Do we know the real purpose of celebrating MLK Day?

celebrating MLK Day

I decided to document a personal sequence of events as to why I and others should really know why we celebrate Dr. Martin Luther King Jr. Day.

I have been an active student of the civil rights movement since my childhood in Hernando, Mississippi. I attended segregated schools, from a one-room school house in Mississippi through the 12th grade in Memphis, Tennessee. Blacks were not allowed to attend White colleges in Memphis in 1962, so Lincoln University, a Black college in Jefferson City, Missouri, was my choice.

Like most Blacks, I grew up in an all-Black community in Memphis because we were not permitted to live in a White community. Blacks in Memphis were not legally authorized to go to the fairgrounds but once a year, on a Saturday. Blacks had one day, Wednesday, to visit the Memphis Zoo. Ironically, we could only see the monkeys, gorillas and apes.

Brother was lynched

My brother was lynched in 1963 in Biloxi, Miss.. He was 21 years old and I was 19. When I was 12 years old and Emmett Till was 14, Emmett was lynched in Money, Miss., not far from Hernando and Memphis. My mother and other ladies in the Black communities were running through the neighborhoods screaming that White folks are killing little Black boys and rushing us into the house.

Dr. King was murdered on my birthday, April 4, in my hometown of Memphis in one of the neighborhoods where I grew up. The Lorraine Motel was one of the few places Black high school students could visit after their prom, because it had a small ballroom inside. While growing up in Memphis, Blacks only lived on the north and south sides of town. We had eight traditional Black high schools and eight traditional White high schools.

Went to Washington

As a 19-year-old sophomore student at Lincoln University and a member of the Student Government Association, I attended the 1963 March on Washington, D.C. In 1983, I participated in the 20th anniversary of Dr. King’s speech while living in Washington, D.C. as a dean of the College of Education at the (Black) University of the District of Columbia.

In May 018, I was the recipient of the Civil Rights and Social Justice Award by the National Civil Rights Planning Committee in Philadelphia, Miss. This award was presented to me based on the body of my work in support of human dignity, civil rights, community involvement and social justice for more than 50 years. The award was presented during the 54th Anniversary Commemorative Service for James Chaney, Andrew Goodman and Michael Schwerner, the three young freedom fighters who were torched and lynched by White Ku Klux Klansmen in Philadelphia, Miss., while trying to get Blacks registered to vote in 1964.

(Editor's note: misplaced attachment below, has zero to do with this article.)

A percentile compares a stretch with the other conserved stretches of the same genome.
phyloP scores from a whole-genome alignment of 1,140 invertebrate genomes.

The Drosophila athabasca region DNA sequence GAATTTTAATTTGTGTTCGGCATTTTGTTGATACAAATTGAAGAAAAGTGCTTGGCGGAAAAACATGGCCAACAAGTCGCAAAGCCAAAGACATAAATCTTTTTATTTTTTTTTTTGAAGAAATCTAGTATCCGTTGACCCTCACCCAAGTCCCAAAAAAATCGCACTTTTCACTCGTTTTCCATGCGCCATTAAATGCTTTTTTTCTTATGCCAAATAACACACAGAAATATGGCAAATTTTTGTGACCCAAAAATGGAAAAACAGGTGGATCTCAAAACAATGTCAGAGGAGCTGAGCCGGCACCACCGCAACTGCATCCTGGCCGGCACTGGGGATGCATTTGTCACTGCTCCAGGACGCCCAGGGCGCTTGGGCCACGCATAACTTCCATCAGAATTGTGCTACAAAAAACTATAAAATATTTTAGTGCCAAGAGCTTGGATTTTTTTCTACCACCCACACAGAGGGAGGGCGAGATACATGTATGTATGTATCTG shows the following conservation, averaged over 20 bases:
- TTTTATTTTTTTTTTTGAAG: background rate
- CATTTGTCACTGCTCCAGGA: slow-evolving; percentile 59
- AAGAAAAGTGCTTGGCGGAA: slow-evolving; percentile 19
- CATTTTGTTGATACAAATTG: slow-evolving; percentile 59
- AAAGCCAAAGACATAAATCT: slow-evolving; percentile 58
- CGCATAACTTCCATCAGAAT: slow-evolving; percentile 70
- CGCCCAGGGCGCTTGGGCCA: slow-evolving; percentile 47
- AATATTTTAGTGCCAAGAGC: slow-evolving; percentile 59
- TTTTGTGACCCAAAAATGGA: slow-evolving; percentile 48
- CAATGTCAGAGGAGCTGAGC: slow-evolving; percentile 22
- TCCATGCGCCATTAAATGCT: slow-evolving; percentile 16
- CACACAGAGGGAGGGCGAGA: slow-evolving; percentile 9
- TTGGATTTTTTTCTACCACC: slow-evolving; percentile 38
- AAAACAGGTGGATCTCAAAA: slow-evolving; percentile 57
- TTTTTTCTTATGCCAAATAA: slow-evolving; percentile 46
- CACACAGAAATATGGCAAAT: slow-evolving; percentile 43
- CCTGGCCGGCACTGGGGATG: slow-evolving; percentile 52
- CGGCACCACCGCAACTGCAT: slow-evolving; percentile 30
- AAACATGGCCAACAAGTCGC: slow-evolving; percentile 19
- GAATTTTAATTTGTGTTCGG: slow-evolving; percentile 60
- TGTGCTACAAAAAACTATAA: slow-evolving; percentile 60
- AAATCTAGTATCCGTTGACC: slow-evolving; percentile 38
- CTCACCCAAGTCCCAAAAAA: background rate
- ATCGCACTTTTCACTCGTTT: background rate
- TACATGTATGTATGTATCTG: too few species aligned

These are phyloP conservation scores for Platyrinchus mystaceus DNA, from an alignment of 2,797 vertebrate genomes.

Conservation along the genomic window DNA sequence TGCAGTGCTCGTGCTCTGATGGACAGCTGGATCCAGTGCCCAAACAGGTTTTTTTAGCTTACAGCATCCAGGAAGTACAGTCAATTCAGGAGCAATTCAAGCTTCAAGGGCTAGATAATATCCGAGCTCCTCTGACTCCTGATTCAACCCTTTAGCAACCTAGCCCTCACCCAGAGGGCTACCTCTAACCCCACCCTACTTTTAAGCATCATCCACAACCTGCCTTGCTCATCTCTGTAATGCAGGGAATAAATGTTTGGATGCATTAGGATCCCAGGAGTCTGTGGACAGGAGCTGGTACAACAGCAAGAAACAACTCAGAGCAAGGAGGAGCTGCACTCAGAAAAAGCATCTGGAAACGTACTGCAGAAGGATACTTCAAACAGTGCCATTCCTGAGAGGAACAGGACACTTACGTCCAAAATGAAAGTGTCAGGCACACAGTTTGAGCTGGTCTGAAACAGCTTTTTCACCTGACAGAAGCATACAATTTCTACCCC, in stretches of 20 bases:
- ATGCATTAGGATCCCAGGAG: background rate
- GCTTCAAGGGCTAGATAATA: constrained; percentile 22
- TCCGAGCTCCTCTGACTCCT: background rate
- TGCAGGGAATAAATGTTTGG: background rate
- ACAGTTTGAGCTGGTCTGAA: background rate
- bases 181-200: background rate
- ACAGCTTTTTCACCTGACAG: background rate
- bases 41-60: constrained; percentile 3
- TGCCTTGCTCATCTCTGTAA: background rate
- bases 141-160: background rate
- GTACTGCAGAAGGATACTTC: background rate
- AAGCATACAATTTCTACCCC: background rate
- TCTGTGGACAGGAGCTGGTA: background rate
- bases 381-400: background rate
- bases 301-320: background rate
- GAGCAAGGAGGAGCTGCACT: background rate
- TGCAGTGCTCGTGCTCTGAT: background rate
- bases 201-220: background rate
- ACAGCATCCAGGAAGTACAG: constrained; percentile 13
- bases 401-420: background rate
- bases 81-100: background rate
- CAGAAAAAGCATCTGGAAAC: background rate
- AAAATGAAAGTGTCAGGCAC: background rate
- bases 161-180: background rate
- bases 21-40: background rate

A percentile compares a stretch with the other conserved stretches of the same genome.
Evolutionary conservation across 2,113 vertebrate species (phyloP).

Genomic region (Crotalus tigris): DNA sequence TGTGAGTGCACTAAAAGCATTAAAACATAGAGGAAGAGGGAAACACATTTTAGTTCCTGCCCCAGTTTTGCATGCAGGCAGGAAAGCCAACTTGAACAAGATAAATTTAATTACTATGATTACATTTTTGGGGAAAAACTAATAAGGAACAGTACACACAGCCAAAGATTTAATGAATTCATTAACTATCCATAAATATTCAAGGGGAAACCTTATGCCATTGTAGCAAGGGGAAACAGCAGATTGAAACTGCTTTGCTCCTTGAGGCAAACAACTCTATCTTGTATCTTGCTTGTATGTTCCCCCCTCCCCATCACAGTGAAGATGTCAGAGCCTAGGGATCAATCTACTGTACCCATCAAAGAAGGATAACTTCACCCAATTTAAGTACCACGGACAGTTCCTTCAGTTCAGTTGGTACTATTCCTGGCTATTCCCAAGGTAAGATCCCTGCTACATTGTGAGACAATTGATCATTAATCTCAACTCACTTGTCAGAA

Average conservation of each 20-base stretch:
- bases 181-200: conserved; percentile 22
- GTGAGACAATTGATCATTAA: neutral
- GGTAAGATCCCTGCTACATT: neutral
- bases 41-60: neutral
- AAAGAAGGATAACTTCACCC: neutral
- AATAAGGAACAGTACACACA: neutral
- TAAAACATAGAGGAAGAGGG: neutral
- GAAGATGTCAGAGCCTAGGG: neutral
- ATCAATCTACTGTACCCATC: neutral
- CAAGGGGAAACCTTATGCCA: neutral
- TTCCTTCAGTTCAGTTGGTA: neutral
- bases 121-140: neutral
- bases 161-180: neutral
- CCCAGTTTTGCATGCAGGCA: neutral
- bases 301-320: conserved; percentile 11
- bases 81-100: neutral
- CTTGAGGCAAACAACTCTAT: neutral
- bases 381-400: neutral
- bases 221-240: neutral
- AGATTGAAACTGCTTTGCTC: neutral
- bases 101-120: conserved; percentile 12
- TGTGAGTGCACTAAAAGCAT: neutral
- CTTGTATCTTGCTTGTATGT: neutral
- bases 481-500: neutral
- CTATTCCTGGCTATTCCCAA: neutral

Still dreaming and waiting

I’ve done hundreds of Dr. King’s speeches celebrating his life and legacy. We Blacks are still dreaming and waiting on another Dr. King to lead us. Too many Blacks have allowed others to suggest that we need a leader.

We are all leaders in our own right. God made all of us, made us different, but made us equal. We all can serve. God gave all of us a “niche” and hopefully, we as Blacks will continue to pray and support each other; invest in each other; trust each other; respect each other and our elders; and protect and teach our children about our rich history in this country and the world.

We need to teach our people how to use their own leadership skills and stop dreaming and waiting on someone else to decide and appoint us a leader. This is why Black folk cannot move beyond Dr. King’s death and birthday celebration.

They laid the foundation

Please don’t get me wrong or misunderstand my love, respect and appreciation for Dr. King’s great work and sacrifice. But we are standing on the shoulders of many giants, kings and queens in Africa and this country. Hundreds of years ago, Nat Turner, Denmark Vesey, Harriet Tubman, Sojourner Truth, Frederick Douglass, and many Black men and women paved the way before Dr. King was born.

My godmother, the late, great Shirley Chisholm; and my mentor, the late great Charles W. Cherry, Sr., both stated, “We need to study and analyze ourselves as opposed to being studied and analyzed by others. Know your history. There is no price tag on experience and exposure. We need to give our people more experience and exposure so they will know how to act, react and understand the real issues in life. But we can’t give our young people this experience and exposure if we don’t have it ourselves, especially if we continue to hate each other and continue to be jealous of each other’s accomplishments.”